By Joan Eberhardt
Legal cannabis is a popular idea among voters, but wealthy donors are spending millions of dollars to prevent it from becoming a reality. An unprecedented number of states will vote on medical and recreational adult use cannabis legalization in nine states on November 8. Wealthy moguls and industries are bankrolling efforts to convince voters against measures that would create a legal marketplace for marijuana in their states.
In total, nearly $40 million will be spent convincing voters to support, or not to support, legal cannabis. The vast majority of that, nearly three-quarters, will flow to pro-legalization campaigns. Almost half of the pro-legalization cash has been raised in California alone.
There is no single interest organization funding anti-cannabis efforts, but several high-value organizations are spending millions of dollars to fund campaigns convincing voters against legalization efforts. While public support for cannabis legalization has never been higher, pharmaceutical companies, casinos, police unions, and big alcohol, all stand to lose revenue if cannabis becomes legal.
In Massachusetts, the state’s alcohol industry has been fighting legalization efforts. The Beer Distributors of Massachusetts and the Wine & Spirits Wholesalers of Massachusetts together donated $75,000 to anti-legalization efforts in that state. In total, over $600,000 will be spent by Campaign for a Safe and Healthy Massachusetts against Question 4, which would legalize and regulate cannabis for adult recreational use. While both groups declined to tell media why they made the donation, it would suggest the alcohol industry is concerned that cannabis might bite into their business, though that has not been the case in Colorado.
Billionaire casino mogul Sheldon Adelson is single-handedly responsible for one-third of the donations against cannabis legalization in this election cycle. Adelson, whose wife is a doctor specializing in addiction and has long been actively involved in anti-drug efforts, has donated 85% of the cash being used against legalization efforts in Florida.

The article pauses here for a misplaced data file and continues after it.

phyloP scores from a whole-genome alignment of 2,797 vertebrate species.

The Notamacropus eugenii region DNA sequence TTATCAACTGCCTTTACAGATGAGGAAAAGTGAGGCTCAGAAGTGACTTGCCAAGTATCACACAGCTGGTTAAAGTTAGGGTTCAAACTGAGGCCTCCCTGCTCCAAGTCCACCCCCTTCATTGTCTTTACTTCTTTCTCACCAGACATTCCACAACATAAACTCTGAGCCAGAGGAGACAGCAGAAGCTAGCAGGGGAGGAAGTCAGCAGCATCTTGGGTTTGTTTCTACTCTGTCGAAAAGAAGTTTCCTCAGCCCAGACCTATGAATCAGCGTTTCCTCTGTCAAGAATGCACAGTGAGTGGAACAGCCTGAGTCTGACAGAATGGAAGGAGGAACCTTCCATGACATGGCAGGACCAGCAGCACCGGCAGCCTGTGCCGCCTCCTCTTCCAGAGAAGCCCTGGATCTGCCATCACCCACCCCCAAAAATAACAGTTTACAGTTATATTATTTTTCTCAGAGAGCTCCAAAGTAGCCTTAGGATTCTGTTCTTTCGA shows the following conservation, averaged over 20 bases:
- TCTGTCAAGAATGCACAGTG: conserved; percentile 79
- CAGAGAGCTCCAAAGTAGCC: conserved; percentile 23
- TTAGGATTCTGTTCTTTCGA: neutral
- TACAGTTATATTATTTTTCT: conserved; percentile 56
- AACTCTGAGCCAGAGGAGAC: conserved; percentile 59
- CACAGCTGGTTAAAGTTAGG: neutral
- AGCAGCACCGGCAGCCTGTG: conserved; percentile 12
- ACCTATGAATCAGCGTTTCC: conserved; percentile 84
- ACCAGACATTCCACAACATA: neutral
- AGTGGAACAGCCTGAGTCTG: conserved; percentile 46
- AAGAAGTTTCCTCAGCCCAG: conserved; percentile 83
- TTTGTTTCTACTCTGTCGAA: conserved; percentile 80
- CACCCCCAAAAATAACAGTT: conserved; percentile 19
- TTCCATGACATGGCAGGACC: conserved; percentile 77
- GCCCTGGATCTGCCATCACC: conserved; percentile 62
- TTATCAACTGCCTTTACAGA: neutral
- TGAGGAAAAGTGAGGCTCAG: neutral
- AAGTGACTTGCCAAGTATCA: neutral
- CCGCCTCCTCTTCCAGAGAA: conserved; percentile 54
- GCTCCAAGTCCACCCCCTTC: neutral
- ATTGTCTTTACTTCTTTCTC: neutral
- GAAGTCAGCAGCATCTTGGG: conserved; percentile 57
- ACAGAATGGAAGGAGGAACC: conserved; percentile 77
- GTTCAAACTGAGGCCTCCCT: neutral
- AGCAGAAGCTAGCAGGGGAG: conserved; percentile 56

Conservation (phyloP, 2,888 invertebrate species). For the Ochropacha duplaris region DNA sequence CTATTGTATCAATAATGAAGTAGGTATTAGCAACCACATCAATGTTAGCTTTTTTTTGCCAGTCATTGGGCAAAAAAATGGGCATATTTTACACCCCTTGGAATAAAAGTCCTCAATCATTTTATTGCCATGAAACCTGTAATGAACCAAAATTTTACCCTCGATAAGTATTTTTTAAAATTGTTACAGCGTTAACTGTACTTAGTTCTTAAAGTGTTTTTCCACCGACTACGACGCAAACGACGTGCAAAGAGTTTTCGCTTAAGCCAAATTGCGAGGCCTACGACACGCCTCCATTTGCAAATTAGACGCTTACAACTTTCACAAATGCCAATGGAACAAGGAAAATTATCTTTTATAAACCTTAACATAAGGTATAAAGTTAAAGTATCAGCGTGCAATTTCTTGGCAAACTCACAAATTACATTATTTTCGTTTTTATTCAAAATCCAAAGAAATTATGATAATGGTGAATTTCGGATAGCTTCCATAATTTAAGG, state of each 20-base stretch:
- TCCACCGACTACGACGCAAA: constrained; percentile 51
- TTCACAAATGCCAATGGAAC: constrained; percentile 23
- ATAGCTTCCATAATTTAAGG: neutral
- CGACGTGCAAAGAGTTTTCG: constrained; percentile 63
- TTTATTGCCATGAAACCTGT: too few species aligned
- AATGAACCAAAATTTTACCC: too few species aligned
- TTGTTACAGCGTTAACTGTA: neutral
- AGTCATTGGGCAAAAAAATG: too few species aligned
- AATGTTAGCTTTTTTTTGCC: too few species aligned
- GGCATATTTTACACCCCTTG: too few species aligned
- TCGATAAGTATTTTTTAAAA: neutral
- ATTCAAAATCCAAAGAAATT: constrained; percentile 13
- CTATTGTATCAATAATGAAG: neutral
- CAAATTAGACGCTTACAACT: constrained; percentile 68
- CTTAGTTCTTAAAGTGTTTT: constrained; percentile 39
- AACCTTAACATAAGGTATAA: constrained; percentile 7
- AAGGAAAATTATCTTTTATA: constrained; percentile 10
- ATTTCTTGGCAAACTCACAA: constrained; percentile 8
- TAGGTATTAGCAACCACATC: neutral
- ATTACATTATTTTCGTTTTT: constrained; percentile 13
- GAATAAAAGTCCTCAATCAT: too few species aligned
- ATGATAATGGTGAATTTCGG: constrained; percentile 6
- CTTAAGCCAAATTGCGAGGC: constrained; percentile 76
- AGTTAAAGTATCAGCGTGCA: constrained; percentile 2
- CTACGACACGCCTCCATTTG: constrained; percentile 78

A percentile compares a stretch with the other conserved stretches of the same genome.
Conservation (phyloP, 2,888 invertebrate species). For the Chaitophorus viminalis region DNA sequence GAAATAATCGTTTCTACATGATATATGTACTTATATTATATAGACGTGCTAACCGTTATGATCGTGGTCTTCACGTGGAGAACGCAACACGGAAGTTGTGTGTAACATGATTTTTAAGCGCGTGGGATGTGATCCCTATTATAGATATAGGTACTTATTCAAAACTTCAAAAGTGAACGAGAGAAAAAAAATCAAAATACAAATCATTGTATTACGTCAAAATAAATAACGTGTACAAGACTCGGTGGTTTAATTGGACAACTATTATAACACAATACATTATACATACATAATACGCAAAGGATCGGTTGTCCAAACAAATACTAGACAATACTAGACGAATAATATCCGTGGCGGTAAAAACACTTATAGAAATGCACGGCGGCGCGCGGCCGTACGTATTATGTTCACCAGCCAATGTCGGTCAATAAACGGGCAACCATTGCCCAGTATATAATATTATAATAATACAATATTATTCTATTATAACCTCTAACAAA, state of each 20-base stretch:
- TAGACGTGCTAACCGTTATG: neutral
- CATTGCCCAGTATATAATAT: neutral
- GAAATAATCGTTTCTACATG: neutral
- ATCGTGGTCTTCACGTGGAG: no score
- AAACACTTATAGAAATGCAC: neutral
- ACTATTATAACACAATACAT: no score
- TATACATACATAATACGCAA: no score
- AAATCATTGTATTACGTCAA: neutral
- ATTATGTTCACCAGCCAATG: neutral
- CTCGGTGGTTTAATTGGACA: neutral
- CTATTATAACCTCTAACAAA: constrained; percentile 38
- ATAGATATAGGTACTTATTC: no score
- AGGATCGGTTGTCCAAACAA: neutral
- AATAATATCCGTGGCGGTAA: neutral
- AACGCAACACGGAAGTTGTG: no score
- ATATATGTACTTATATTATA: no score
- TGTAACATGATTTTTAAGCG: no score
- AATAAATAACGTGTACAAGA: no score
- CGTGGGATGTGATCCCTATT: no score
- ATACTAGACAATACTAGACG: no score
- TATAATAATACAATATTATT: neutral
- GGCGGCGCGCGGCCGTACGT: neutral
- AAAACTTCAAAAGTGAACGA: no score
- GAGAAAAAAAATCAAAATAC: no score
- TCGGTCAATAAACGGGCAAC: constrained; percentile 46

Pharmaceutical companies, which have thrived in a market where cannabis is illegal and opioids are not, are also actively fighting legalization efforts. Former Congressman Patrick Kennedy, who has publicly gone through his own personal troubles with painkillers, has made mental health and drug reform key components of his work today. Earlier this year, at the Community Anti-Drug Coalition of America conference, Kennedy told attendees “Let me tell you, there is nothing more inconsistent with trying to improve mental health and reduce substance-abuse disorders in this country than to legalize a third drug.” The conference was sponsored by Purdue Pharma, the makers of OxyContin, the same drug that led to Kennedy crashing his car into a Capitol Hill barricade in 2006. Purdue, as well as other opiate manufacturers like INSYS Therapeutics and Abbott Laboratories stand to lose huge market shares of sales if cannabis can be legally used to treat chronic pain. States that have legalized cannabis see an immediate and sharp reduction in the number of prescription painkillers sold, and a 25% reduction in overdoses in the first year.
Cannabis legalization presents opportunities for small businesses to thrive in a burgeoning market, and there is strong public opinion for reforming the current laws. But those who have the most to lose are those who are profiting under the current system. Remember to vote on November 8.